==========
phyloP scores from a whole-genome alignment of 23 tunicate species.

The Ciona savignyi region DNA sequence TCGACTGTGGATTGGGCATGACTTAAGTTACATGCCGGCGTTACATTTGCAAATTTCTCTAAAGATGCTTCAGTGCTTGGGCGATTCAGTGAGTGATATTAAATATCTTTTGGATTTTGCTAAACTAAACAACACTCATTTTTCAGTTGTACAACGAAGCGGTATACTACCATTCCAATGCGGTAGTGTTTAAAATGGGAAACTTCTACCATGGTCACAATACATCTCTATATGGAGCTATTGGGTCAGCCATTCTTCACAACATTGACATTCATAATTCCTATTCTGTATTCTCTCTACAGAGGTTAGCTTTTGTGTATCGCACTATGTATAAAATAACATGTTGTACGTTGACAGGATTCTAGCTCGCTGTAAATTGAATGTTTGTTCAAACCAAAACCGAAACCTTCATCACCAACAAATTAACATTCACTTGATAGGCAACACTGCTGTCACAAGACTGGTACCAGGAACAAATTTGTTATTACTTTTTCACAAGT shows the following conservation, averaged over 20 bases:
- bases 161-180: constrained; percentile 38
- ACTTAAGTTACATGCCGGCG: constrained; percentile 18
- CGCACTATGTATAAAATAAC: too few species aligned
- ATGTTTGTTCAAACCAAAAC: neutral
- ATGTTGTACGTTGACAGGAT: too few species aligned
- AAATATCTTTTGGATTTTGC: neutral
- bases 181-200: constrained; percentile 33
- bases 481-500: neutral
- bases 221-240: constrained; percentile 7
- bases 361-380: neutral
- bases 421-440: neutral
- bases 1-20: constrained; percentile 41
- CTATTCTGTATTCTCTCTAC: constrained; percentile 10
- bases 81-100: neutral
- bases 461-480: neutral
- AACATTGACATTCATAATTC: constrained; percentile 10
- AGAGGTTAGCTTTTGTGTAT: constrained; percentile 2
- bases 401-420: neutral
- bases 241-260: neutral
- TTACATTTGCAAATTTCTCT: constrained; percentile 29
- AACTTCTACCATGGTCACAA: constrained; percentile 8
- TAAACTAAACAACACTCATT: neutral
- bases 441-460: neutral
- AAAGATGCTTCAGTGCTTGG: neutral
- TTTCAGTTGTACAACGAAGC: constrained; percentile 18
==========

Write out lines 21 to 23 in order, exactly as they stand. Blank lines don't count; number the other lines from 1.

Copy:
- bases 241-260: neutral
- TTACATTTGCAAATTTCTCT: constrained; percentile 29
- AACTTCTACCATGGTCACAA: constrained; percentile 8